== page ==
From CHRIS AGUILAR: Recently I was the victim of plagiarism. I held a telecommuting position with Journatic out of Chicago. I was doing athlete of the week stories, which the Houston Chronicle farms out to Journatic.

Chris Aquilar: I did that Q and A.

Chris Aquilar: I did that Q and A.

One of the parents was always e-mailing me asking when the story about his son, Hamilton Piret, was coming out. I tried to find out details from editors who dodged and gave vague answers. Finally, on Sept. 12, the father’s neighbor found it and the father e-mailed it to me. It had someone else’s byline — the byline of Mark DeHaven. My editor on this was Dayna DeHaven. I believe they are married. I e-mailed her about it and she told me Mark is athlete of the week editor and there must have been a mix-up in editing.

That is not valid. These are set to be input through a template, so someone took out my name and replaced it with their own. As a solid journalist who believes in our business and ethics, I am letting you know about this.

I did resign, e-mailing three editors [and writing] I would gladly work if I received some sort of apology or an explanation as to why this was done. I have heard nothing from Journatic.

I’ve asked Dayna DeHaven to explain.

From Journatic:

Dayna DeHaven forwarded your email to me so I could respond. I am disappointed you posted Mr. Aguilar’s allegations without first getting the facts from us.

In the process of switching to a new editorial content production system, some bylines were excluded from copy. During design, Mr. DeHaven’s byline was attached to this copy because he is the writer who routinely does many of these kinds of stories.

It was not plagiarism. It was the incorrect placement of a byline on a story. This was explained to Mr. Aguilar.

I appreciate that you corrected our name to Journatic on the email that Mr. Aguilar submitted to you. [He wrote Journatics.] The fact that he got it wrong speaks to his abilities as a journalist.

I have more to say but cannot since we do not discuss personnel issues publicly.

Thank you.
Hanke Gratteau
Vice President of Media Services


“I was the decision maker on the online version, and felt that use of these words, which we ordinarily would not allow, was justified in this context,” Washington Post editorial page editor Fred Hiatt tells Michael Calderone. “The editor overseeing the print version made a different call, which I certainly understand.”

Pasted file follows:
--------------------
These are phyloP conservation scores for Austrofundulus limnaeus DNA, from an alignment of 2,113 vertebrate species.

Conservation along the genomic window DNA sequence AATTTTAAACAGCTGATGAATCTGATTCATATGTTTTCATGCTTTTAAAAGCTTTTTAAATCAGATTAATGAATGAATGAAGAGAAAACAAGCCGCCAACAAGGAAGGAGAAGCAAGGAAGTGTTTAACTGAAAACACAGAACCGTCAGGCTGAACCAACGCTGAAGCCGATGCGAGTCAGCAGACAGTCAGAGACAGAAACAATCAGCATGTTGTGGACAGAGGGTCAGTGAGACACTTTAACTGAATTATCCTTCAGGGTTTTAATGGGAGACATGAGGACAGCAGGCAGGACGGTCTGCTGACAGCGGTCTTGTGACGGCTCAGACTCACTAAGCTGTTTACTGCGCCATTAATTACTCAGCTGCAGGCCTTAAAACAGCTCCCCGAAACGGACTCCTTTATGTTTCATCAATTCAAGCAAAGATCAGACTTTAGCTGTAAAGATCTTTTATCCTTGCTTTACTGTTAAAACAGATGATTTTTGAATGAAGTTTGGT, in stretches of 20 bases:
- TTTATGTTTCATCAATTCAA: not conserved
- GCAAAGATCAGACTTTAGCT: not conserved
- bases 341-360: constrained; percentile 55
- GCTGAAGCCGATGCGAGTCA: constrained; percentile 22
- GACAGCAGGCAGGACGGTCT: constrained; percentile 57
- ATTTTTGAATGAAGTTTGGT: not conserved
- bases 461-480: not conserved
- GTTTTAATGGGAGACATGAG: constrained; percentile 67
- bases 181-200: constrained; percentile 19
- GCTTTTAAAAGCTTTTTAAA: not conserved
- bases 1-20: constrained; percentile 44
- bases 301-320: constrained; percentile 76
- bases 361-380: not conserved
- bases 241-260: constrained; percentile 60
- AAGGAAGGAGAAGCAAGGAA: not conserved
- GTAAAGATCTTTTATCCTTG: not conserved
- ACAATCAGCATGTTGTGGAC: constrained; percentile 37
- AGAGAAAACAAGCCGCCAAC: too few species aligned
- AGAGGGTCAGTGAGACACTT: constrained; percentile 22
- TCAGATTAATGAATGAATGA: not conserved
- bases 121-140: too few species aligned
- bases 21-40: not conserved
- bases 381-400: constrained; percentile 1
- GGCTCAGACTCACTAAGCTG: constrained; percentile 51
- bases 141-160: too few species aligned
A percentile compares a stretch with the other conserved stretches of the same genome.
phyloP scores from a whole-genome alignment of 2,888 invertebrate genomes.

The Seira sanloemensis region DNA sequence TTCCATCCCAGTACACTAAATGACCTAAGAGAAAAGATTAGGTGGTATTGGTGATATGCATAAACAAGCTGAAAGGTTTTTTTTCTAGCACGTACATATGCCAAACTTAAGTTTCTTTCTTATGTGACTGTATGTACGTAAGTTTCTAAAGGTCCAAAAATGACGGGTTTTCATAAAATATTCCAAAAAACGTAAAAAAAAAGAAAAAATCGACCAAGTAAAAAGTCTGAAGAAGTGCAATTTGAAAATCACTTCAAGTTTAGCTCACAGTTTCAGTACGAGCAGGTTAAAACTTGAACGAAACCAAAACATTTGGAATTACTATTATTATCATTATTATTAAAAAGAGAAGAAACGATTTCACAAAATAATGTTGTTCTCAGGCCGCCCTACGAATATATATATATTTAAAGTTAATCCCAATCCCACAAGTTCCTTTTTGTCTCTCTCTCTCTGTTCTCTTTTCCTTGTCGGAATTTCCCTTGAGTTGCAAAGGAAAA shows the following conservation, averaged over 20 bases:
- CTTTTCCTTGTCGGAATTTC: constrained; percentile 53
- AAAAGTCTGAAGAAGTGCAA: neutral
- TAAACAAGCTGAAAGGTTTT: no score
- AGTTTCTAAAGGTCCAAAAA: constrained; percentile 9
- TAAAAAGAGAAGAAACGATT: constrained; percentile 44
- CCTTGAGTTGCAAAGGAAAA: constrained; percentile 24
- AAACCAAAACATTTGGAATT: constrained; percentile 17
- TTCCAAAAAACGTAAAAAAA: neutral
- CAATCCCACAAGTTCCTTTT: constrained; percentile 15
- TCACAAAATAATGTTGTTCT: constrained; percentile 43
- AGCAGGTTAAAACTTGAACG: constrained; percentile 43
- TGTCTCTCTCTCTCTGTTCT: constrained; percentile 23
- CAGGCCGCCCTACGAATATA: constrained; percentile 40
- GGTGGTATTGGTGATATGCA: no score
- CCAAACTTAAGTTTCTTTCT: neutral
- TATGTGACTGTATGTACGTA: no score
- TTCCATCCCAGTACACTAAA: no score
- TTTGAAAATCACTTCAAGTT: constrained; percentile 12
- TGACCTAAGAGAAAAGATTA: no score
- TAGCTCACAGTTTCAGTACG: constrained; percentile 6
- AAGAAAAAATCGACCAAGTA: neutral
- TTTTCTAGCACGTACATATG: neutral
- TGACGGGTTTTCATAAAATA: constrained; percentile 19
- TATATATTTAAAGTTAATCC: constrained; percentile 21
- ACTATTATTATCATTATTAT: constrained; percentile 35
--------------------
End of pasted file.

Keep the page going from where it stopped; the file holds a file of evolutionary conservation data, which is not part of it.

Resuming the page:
* Washington Post column has racially charged language online, but not in print (
* For Washington Redskins, what’s in an offensive name? Plenty (

* “I hope that in the foreseeable future I’ll be back to edit The Inquirer,” says fired Philadelphia Inquirer editor Bill Marimow.inky (He was dismissed before noon Monday, but didn’t leave the newsroom until about 7 p.m., when he was given a standing ovation.) (
* Sports Illustrated tests a paywall that lets website visitors read articles after watching a 30-second video. (
* EveryBlock founder Adrian Holovaty advises Twitter not to hire Vivian Schiller as Head of News. (

- Ryersonian, 1976

– Ryersonian, 1976

* Digging through the archives of Ryerson’s student newspaper as the j-school celebrates 60 years. (
* Ted Leonsis, a frequent critic of the Washington Post, says the paper is “not that important anymore.” ( | Earlier: Leonsis on print media. (
* “60 Minutes” is criticized for not interviewing any disabled people for its Social Security disability piece. (
* Gay Talese and Elon Green go over “Frank Sinatra Has a Cold.” (
* Twitter uses accounting tricks to claim it’s profitable. “The real silly thing is that the SEC allows this,” writes Stephen Gandel. (
* HuffPo blogger would like to see Warren Buffett buy the Los Angeles Times. ( | Earlier: Buffett says he’s not interested in the Los Angeles Times. (
* It was a $720,000-plus gross revenue “Woodstock for wonks” weekend for Texas Tribune. (
* Deseret News helps a mortgage guy sell his photos of young athletes. (